Department of Mathematics
University of Michigan
Ann Arbor, MI 48109
East Hall, Room 1830
jptyler «at»
Research Interests

Molecular models of biological clocks 

Biological clocks generate rhythms with periods from seconds to months in many organisms and control many processes that are critical to the survival of the organism.  Many rhythms in biology are the result of rhythms in the mRNA and protein abundances at the cellular level that are then synchronized within the organism. To better understand biological clocks, mathematical and computational modeling is crucial as these tools provide directions for experimental procedures, test hypotheses within these models, and corroborate new biological revelations.  One main area of my research is using mathematical and computational techniques to understand how organisms generate these rhythms at the molecular level.      

Using Wearable Technologies in Health and Medicine 

Medicine is quickly moving to a personalized and precision paradigm that uses real-time information to inform healthcare decisions.   Wearable technologies provide a unique opportunity to monitor many physiological parameters continuously and passively.  With collaborators from the Michigan Medical School, we are developing computational methods to detect fevers earlier with continuous temperature measurements. 

With Danny Forger and other researchers from the University of Michigan, we are creating algorithms to measure circadian phase based on continuous heart rate measurements from Fitbit or other wearable devices.  We recently launched the app Social Rhythms that takes steps and heart rate data to track how a person's circadian rhythm changed in the time of social isolation due to Covid-19.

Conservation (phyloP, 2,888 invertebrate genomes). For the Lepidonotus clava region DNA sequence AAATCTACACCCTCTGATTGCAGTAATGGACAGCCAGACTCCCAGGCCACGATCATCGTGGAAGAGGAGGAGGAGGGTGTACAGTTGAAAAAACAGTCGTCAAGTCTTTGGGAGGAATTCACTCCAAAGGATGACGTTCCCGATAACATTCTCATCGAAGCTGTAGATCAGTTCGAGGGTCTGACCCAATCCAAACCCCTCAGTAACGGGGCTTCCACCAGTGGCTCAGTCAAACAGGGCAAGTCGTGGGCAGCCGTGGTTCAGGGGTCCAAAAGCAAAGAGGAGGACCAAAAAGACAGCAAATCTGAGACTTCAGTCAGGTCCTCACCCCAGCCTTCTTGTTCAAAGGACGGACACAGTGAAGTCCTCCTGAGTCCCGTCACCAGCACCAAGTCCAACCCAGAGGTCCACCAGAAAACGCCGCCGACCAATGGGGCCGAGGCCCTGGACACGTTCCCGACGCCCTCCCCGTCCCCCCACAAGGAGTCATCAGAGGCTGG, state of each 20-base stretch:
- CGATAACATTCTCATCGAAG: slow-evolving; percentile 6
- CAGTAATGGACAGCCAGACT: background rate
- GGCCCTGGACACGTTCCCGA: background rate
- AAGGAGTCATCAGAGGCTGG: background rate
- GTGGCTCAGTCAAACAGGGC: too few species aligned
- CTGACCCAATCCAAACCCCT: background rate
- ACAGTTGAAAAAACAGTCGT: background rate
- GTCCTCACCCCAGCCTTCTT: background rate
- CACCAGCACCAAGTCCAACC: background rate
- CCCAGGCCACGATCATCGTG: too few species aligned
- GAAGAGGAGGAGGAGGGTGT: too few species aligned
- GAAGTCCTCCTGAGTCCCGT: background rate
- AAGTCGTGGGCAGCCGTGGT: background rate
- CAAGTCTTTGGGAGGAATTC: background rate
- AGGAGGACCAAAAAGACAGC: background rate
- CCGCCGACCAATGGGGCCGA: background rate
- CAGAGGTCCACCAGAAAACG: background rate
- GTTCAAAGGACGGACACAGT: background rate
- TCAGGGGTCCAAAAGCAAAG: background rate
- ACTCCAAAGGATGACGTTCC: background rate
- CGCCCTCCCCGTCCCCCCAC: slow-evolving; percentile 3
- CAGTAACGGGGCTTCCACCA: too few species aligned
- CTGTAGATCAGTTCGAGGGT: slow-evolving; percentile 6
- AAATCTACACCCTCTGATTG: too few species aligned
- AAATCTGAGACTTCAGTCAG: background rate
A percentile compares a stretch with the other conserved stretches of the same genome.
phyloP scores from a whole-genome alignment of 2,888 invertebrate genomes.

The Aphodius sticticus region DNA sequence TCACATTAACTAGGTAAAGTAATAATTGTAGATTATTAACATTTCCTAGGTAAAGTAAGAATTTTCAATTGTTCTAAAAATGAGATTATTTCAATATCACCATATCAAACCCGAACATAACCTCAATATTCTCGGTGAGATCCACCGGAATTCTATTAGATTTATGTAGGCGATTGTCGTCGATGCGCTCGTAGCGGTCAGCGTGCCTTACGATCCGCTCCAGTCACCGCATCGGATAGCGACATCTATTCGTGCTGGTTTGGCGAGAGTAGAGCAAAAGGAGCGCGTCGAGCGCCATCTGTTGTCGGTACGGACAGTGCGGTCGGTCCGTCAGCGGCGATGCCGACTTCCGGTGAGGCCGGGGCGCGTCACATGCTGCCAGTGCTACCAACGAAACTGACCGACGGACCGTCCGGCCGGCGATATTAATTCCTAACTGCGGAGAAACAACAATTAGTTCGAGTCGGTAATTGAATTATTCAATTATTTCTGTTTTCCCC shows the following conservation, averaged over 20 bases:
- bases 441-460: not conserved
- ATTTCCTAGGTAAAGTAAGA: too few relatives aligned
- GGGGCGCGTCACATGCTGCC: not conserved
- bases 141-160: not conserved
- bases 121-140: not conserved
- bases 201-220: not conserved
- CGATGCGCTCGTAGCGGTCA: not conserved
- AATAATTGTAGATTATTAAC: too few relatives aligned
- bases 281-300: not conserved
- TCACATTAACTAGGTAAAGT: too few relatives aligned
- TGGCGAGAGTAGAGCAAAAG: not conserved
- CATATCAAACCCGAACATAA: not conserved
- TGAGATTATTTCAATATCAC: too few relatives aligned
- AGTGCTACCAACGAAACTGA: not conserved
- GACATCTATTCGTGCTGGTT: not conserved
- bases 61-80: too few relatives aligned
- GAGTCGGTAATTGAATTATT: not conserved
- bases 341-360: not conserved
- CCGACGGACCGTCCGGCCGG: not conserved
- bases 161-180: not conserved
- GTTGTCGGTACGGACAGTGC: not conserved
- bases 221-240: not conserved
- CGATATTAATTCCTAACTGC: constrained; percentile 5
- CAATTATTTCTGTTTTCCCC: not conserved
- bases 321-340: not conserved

Discriminating Interactions in Oscillating Timecourse Data

Given accurate timecourse data of biological clocks, what can we infer about the interactions among the species?  With Jaekyoung Kim at KAIST, we are developing an algorithm that detects interactions among species in an oscillating timcourse data set under the assumption that all interactions are monotone.  We have a manuscript in preparation, so come back soon for code!       

Real-time, personalized medicine through wearable sensors and dynamic predictive modeling: a new paradigm for clinical medicine.
(with Sung Won Choi and Muneesh Tewari.)
Accepted to Current Opinion in Systems Biology.
Mathematical Modeling of Biological Clocks. Ph.D. Thesis, August 2019.
Revisiting a synthetic intracellular network that exhibits oscillations.
(with Anne Shiu and Jay Walton.)
arXiv:1808.00595 / DOI
Journal of Mathematical Biology, Vol. 78:2341-2368, 2018.